Fees and Insurance
How much does it cost?
My standard fee is $150 for individuals per 50-minute session, $180 couples and $200 for families. I have limited reduced fee sliding scale slots available. Fees will vary for longer sessions, special counseling session packages and groups.
Reduced fee slots are available for MFT Trainee and Intern BBS required personal therapy hours.
Do you take insurance?
I currently am in network with MHN, HealthNet, Cigna, Lyra and Concern Health.
This means, that if you have PPO insurance plan not listed, a portion of my fee is usually reimbursable.
The confidentiality of your therapy sessions is one of the most important parts of the process. Insurance providers require, at times, detailed information about a diagnosis and our work together. As such, I have chosen to be an out-of-network provider for most insurances. This means that your covered amount may be less than with an in-network provider. I can still provide you with a bill for your insurance, but I do not have to report as much about our therapy as an in-network provider is required to submit.
Paying for your own therapy rather than going through your insurance company can provide you with a greater sense of control over your treatment. You want to evaluate whether the actual financial benefit outweighs the downsides of compromising your privacy, choosing a limited coverage that may not meet your treatment needs, and most importantly, restricting your choice of providers.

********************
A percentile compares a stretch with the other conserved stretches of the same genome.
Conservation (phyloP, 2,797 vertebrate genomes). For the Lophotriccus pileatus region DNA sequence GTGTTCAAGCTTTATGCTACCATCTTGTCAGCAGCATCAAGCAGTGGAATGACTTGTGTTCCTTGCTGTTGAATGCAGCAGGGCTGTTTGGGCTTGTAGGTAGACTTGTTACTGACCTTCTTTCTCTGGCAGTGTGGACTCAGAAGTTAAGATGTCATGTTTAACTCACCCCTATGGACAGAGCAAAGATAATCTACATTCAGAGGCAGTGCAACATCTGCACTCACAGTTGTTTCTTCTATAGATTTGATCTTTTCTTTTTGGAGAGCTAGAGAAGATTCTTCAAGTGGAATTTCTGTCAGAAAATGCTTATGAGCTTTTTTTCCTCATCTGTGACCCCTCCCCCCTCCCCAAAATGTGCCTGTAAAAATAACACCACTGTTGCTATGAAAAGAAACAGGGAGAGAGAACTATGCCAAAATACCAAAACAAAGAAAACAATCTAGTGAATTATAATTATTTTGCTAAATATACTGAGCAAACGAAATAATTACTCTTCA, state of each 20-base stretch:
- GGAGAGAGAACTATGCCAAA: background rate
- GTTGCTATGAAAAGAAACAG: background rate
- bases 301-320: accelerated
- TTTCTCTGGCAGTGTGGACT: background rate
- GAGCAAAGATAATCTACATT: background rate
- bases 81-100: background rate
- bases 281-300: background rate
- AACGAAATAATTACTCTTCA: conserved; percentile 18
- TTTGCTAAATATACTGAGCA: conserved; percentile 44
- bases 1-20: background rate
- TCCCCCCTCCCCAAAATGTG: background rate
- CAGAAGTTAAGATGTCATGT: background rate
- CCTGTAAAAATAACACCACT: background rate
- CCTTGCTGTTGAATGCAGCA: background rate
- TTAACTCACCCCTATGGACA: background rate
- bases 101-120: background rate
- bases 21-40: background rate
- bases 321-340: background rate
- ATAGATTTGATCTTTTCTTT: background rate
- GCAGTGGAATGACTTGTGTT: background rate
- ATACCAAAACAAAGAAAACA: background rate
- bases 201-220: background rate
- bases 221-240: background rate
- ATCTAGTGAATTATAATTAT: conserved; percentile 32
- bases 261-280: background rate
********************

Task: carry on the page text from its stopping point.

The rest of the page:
Flexible Spending Accounts (FSA) and Healthcare Spending Accounts (HSA)
These accounts allow you to set aside pre-tax dollars to pay for health care expenses. When you sign up for an HSA or FSA, through your employer, you determine an amount deducted out of your paycheck before taxes are taken out. This money then goes into a separate account. Once you incur expenses for health care (co-payments, acupuncture, contact lenses, or psychotherapy) you submit a claim for reimbursement from that account.
Using your FSA or HSA for therapy payments can save you money. For example, if you must pay out of pocket $100 per psychotherapy session and you’re in a 25% tax bracket. Without the HSA or FSA you pay $100. If you use the money saved in your FSA you are in effect only paying $75 because you’re using money that has not been taxed. If you decide to see a therapist on an ongoing basis, this is a great way to save for your mental health care expenses. Also, statements for submission to HSAs and FSAs do not require a diagnosis and they cannot request the details of your therapy, protecting your privacy.